The district court granted the firm's motion to dismiss Oshiver's complaint, holding that her federal claims were time-barred because the statutory limitations period had begun to run on April 10, 1990, the day the firm dismissed Oshiver; on that day, the court concluded, Oshiver knew or had reason to know that an alleged discriminatory act had occurred. The district court refused to apply the doctrine of equitable tolling to excuse Oshiver's failure to file her EEOC charge timely, finding nothing in Oshiver's complaint to suggest that the law firm had misled her respecting her cause of action.

In reviewing the district court's dismissal of Oshiver's claims of discrimination, we are called upon to balance the relevant statutorily mandated deadlines against certain tolling doctrines that might apply to extend them.

II.

We have jurisdiction over this appeal under 28 U.S.C. § 1291. Since this is an appeal from a district court's dismissal pursuant to Rule 12(b)(6), we exercise plenary review. Ditri v. Coldwell Banker Residential Affiliates, Inc., 954 F.2d 869, 871 (3d Cir. 1992).*fn1 We accept all facts pleaded as true and draw all reasonable inferences in favor of the plaintiff, D.R. v. Middle Bucks Area Vocational Technical School, 972 F.2d 1364, 1367 (3d Cir. 1992), focussing on the pleadings*fn2 to determine whether the plaintiff has stated a claim upon which relief may be granted.

III.

As noted above, the timeliness of Oshiver's administrative complaints is the key issue before us. Oshiver claims that her charges under Title VII were timely brought because the statutory limitations period did not begin to run until May 21, 1991, when she first discovered that the firm had hired a male attorney to assume her former duties as an hourly employee. Therefore, Oshiver argues, her filing on November 8, 1991, was timely. The firm disagrees, as did the district court. In the firm's view, the statute of limitations began to run on the date of Oshiver's termination, April 10, 1990, thus rendering Oshiver's administrative complaints untimely.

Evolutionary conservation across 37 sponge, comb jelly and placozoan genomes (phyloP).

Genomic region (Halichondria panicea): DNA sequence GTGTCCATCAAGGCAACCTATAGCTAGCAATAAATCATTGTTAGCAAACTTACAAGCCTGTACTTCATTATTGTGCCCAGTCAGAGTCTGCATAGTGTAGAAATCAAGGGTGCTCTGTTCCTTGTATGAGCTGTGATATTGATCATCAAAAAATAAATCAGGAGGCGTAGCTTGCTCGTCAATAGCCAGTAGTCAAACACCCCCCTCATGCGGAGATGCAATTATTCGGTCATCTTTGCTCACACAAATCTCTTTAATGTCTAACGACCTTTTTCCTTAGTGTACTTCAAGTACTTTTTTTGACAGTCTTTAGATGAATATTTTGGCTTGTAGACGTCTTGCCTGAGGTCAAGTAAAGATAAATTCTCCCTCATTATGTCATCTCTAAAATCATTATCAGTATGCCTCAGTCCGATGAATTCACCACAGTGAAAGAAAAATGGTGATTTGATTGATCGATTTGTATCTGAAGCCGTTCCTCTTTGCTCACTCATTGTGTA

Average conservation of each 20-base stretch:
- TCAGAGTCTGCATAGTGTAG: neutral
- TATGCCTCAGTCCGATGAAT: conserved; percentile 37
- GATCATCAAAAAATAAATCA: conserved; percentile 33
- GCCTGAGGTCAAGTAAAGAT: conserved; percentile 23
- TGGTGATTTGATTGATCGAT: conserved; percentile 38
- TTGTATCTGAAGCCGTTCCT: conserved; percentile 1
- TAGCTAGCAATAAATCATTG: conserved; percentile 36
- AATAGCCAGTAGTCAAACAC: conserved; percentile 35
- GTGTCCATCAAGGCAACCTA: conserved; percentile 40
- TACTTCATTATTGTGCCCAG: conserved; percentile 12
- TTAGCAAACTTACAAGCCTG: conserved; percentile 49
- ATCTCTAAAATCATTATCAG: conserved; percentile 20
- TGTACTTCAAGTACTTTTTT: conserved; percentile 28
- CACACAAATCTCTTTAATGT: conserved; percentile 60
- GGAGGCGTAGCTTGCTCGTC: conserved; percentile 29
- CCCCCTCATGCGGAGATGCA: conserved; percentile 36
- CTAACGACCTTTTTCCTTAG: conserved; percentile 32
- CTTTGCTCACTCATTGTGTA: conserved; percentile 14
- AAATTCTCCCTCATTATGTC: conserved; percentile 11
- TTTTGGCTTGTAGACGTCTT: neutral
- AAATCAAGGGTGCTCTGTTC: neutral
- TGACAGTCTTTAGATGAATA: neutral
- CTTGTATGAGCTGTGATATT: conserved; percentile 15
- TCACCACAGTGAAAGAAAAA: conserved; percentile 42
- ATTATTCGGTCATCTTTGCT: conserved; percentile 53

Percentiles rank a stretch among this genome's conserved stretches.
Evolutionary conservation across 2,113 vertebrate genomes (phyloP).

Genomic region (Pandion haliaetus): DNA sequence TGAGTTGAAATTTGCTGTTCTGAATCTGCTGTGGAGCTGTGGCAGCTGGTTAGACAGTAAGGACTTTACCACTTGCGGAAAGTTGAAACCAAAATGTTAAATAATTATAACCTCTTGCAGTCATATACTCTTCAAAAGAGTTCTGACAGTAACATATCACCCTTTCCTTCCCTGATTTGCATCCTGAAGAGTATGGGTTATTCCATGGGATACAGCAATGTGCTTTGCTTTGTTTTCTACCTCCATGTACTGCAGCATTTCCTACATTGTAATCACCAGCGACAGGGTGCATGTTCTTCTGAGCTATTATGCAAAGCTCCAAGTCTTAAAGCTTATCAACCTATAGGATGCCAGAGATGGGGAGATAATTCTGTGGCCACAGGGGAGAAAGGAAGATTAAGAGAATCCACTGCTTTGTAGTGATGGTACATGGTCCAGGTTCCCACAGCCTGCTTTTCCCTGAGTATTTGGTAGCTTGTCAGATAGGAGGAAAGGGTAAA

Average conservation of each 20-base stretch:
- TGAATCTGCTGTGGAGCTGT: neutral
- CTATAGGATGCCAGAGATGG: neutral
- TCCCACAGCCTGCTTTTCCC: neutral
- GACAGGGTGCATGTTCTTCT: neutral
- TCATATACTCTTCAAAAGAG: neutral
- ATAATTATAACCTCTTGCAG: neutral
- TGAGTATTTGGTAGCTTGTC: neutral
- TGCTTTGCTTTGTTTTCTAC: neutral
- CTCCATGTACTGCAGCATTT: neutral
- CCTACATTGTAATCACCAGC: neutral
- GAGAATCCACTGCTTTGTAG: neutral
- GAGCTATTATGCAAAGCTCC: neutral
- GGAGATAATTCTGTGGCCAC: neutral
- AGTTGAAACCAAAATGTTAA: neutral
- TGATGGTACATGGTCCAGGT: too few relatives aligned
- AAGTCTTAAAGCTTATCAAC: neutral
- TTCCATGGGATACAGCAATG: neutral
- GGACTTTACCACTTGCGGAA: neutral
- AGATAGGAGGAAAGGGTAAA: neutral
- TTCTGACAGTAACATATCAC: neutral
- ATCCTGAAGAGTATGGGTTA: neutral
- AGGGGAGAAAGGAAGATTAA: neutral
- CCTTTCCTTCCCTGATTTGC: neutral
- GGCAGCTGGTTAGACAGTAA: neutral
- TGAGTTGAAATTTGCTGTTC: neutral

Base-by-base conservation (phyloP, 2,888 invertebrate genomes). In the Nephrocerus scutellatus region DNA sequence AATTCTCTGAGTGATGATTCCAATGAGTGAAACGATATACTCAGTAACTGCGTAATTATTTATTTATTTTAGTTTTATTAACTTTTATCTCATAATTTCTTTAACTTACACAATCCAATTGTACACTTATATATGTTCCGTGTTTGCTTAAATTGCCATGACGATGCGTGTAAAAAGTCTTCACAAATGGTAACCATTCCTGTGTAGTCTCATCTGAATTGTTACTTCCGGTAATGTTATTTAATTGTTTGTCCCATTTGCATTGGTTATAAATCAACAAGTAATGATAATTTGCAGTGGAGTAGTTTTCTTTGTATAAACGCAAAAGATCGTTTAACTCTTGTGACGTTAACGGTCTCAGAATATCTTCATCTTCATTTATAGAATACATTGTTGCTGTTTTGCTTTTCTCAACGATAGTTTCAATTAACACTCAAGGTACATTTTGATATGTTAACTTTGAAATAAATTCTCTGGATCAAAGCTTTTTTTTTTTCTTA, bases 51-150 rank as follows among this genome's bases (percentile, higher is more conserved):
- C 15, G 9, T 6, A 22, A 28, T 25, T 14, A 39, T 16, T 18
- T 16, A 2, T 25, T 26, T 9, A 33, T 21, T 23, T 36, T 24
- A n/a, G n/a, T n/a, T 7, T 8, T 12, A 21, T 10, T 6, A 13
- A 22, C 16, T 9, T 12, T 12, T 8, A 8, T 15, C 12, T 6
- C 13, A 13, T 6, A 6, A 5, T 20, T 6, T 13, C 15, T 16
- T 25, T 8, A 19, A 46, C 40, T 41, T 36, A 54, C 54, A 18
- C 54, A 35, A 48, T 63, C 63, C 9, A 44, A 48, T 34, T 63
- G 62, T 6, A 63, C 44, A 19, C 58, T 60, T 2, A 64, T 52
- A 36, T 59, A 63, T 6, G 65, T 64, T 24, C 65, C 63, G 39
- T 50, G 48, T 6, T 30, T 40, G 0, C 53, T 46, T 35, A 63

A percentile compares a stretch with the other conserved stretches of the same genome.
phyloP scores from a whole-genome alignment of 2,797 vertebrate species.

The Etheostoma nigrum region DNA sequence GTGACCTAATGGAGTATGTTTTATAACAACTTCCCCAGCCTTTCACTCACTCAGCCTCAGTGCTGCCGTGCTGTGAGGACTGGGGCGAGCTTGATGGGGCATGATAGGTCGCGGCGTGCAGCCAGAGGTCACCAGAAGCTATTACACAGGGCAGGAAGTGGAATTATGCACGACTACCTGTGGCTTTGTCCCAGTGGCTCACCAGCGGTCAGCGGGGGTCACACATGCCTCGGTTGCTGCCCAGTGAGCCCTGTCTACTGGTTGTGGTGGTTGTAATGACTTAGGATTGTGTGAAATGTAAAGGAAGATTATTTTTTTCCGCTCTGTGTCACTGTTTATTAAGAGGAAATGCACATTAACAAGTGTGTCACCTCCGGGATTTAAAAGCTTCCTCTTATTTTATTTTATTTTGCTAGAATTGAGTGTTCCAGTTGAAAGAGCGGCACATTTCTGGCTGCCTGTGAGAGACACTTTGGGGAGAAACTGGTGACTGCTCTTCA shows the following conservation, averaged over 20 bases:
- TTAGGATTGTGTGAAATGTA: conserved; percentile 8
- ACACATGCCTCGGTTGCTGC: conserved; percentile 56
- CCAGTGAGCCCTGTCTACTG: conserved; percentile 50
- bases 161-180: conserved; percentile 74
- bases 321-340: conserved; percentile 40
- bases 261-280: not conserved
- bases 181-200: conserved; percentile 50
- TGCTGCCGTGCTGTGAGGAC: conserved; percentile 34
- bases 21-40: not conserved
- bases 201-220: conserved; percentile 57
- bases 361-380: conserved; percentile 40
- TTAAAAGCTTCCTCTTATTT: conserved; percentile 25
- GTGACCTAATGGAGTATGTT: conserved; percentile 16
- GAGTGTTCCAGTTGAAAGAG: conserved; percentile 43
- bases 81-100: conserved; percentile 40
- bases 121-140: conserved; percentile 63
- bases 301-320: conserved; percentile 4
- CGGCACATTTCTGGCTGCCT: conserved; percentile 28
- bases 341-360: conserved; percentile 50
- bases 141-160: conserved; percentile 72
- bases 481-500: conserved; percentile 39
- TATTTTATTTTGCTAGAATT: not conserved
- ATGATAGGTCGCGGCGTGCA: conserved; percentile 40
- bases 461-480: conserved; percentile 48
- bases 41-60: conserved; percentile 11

Title VII, like the PHRA, allows a plaintiff to bring suit within 180 days after the alleged act of discrimination; however, if the plaintiff initially filed a complaint with a state or local agency with authority to adjudicate the claim, he or she is allotted 300 days from the date of the alleged discrimination within which to file a charge of employment discrimination with the EEOC. 42 U.S.C. § 2000e-5(e).*fn3 Therefore, since Oshiver filed a complaint with the PHRC, she had 300 days after the alleged act of discrimination in which to bring a charge with the EEOC. See Davis v. Calgon Corp., 627 F.2d 674, 675 (3d Cir. 1980) (per curiam) (300-day limitations period applied even though plaintiff's filing with state agency was untimely).*fn4

There are two doctrines which might apply in this case to extend the time period Oshiver had in which to file her charges of discrimination: the discovery rule and the equitable tolling doctrine. As the Seventh Circuit observed in Cada v. Baxter Healthcare Corp., 920 F.2d 446 (7th Cir. 1990), these theories, and their application, invite confusion. We will first discuss each of these ...